The recently released iPhone 4S–bearing the latest iOS 5–has brought fascinating features that will truly entertain iPhone users, leaving many non-Apple users drooling.
Android users, however, are fortunate enough to be able to enjoy some of iOS 5’s lovely features–not necessarily in an exactly similar experience, but in a similar experience of functionality.
And, so, in this post, we discuss six of the “most-coveted” iOS 5 functionalities that many Android users don’t know are already within their reach.
Rather than arguing about which operating system is better, this post instead alerts Android users to the presence of apps and services that are worthy alternatives to iOS 5 features.
Apple’s iCloud service syncs all your data with your Apple devices. Just like the MobileMe app, iCloud syncs all your files–documents, photos, contacts, and music files–so they are readily accessible from your iPhone, iPad, iPod Touch, or Mac. The iCloud service is free and is packed into the latest iOS 5 update from Apple.
On the other hand, Android devices have syncing capabilities, too. Android has native ability to sync contacts and account preferences with remote Google servers. While Android has no native functionality for handling cloud-based access to files, documents, and photos, the Dropbox app and service can easily do the job.
The app works by allowing you to view the same files on multiple devices through a folder in Dropbox. And, to make sharing easy in whichever app screen you are on your Android phone, the Dropbox app’s Share menu makes itself available in almost all Android apps on your phone, especially the Gallery and Camera apps.
The Dropbox app is a very capable app, although the experience of uploading photos to the cloud and organizing them into galleries is not completely fluid and seamless. For smoother photo uploading, a recommended alternative is the Google+ app. It will post your photos on Google+ immediately after you take them.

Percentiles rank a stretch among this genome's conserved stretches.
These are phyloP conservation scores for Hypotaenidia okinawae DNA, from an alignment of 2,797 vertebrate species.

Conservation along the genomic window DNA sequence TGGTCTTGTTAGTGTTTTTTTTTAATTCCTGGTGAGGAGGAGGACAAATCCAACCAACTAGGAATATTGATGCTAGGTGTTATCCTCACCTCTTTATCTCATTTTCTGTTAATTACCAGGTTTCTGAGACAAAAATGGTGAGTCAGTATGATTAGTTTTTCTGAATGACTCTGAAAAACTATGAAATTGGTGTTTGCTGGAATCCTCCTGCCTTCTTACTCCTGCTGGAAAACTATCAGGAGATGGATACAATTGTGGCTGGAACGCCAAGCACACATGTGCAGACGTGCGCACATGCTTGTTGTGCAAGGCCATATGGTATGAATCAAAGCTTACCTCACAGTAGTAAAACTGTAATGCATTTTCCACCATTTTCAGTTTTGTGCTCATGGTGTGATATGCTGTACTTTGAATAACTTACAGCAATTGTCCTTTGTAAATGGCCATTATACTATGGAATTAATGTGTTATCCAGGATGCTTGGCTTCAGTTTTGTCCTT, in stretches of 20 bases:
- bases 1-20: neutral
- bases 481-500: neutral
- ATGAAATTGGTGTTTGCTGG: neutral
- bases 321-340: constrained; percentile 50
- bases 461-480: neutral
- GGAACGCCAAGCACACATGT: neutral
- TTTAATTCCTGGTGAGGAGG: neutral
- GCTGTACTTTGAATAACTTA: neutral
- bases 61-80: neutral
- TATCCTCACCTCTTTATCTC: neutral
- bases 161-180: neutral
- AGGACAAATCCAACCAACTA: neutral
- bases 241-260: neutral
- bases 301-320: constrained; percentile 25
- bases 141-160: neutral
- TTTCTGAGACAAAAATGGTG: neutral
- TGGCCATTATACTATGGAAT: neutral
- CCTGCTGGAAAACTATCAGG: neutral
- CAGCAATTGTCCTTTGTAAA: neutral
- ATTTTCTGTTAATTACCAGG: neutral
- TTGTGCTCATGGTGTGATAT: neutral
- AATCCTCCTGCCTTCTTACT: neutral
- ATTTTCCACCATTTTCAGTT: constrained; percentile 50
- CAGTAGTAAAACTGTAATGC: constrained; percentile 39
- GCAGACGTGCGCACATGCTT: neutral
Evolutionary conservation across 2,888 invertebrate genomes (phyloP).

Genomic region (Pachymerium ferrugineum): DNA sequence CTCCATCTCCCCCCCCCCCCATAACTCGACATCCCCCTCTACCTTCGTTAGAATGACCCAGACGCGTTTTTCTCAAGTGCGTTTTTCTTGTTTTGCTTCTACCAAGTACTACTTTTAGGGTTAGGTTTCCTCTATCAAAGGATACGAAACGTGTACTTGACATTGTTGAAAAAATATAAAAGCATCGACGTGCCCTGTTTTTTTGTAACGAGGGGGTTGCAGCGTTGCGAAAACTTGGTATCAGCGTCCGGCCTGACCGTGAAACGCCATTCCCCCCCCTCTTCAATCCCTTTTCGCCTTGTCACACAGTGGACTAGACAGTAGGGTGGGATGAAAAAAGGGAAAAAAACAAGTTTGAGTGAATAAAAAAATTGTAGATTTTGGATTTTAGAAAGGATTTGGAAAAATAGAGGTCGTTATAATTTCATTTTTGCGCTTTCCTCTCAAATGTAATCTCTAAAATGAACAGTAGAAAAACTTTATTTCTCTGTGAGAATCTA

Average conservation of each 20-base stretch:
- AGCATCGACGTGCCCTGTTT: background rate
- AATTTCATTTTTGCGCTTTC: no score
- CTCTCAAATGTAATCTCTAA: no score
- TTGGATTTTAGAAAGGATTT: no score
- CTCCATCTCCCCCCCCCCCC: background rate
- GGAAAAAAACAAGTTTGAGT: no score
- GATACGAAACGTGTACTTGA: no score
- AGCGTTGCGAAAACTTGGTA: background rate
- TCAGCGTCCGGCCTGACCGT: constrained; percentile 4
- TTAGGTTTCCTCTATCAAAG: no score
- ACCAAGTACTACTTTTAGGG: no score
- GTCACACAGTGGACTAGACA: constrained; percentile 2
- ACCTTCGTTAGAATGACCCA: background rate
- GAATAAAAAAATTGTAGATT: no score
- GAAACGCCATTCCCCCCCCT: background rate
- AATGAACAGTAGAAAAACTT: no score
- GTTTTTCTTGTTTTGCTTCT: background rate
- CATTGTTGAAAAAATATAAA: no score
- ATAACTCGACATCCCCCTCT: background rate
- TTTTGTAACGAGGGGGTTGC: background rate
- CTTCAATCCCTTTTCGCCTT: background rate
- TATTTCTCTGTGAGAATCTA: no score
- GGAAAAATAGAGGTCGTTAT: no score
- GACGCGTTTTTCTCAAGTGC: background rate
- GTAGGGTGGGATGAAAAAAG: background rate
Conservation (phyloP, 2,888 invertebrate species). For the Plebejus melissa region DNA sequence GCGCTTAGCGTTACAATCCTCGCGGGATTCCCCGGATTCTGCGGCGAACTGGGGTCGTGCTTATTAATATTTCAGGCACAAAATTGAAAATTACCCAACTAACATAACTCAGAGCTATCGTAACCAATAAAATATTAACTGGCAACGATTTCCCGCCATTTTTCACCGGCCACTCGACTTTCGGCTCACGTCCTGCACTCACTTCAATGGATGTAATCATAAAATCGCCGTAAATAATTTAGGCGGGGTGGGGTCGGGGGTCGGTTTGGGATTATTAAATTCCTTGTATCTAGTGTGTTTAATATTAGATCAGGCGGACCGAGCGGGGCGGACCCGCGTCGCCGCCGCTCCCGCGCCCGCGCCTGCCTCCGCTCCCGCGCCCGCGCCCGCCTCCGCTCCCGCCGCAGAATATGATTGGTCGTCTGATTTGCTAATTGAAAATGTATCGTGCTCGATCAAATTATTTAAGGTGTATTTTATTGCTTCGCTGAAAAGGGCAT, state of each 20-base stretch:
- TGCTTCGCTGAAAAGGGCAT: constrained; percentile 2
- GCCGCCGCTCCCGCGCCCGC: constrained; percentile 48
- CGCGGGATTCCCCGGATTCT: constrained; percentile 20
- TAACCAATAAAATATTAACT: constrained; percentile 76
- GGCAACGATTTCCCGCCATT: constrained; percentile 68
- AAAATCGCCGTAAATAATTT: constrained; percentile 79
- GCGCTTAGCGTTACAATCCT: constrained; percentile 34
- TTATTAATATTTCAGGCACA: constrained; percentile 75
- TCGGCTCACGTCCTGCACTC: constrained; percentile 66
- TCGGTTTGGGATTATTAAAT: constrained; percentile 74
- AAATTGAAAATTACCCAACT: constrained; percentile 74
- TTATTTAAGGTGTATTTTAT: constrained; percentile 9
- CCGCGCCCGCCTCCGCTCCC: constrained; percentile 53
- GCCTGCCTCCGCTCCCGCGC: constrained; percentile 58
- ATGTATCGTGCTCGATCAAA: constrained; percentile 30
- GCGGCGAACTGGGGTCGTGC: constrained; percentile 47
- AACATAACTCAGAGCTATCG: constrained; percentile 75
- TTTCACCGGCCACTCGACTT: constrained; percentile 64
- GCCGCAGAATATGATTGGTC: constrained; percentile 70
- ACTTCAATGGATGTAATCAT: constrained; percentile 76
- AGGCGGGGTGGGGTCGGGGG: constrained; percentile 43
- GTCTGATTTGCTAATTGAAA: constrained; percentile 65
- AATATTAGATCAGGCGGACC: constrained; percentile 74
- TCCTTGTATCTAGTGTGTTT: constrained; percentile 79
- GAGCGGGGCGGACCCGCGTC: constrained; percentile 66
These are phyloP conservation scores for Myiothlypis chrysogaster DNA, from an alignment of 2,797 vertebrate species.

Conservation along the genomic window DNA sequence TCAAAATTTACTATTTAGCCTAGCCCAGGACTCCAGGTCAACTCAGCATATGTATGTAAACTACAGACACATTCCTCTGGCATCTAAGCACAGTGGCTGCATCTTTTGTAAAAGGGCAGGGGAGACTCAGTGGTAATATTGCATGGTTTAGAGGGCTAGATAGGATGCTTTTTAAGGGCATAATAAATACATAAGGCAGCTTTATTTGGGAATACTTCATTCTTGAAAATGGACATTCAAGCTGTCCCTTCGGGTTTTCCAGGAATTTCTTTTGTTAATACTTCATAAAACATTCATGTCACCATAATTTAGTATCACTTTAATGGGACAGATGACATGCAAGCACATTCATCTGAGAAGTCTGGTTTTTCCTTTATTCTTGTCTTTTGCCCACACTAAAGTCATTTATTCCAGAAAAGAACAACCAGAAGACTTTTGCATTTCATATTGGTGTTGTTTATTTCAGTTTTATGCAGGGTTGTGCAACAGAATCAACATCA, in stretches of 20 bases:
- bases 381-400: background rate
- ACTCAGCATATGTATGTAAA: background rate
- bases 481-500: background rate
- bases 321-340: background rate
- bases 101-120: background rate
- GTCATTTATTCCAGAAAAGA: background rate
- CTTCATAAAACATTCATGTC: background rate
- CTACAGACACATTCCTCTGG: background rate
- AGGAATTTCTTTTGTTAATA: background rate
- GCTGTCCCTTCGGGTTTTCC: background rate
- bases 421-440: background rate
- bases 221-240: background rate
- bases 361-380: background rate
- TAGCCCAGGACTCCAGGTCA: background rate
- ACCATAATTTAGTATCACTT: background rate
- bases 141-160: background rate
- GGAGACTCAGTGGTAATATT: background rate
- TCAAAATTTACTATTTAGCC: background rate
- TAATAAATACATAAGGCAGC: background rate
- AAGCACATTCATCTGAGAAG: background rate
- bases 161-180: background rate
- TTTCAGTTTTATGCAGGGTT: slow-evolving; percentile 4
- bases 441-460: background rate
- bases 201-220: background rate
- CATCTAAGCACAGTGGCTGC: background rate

Another excellent feature on iOS 5 is its voice-activated assistant, Siri. Siri can identify common language, which allows you to initiate hands-free phone operations. The app can do simple tasks such as composing a text message, as well as more-advanced functions such as searching the Web.
Android, on the other hand, has something that can match Apple’s Siri. The closest voice-activated app for Android devices is the Vlingo Virtual Assistant. The app includes voice-activated listening modes, in-car mode, and a number of commands that it can perform when told to.
Vlingo also allows you to send SMS messages, update your social network, search the Web, and act as your personal navigator during long travels. Vlingo Virtual Assistant can be Android’s voice-activated personal assistant.
No extra app is needed for you to enjoy iOS 5’s Notification Center on your Android phone. In fact, your Android phone already has its own pull-down/slide-down Notification Drawer, from which you can see system notifications and alerts, and which you can set to display other info such as phone power and the weather.
The amazing thing is that iOS 5’s Notification Center essentially works, and is accessed, in the same way as the Notification Drawer that has been on Android for, like, ages.
Google Talk and Google Voice for iMessage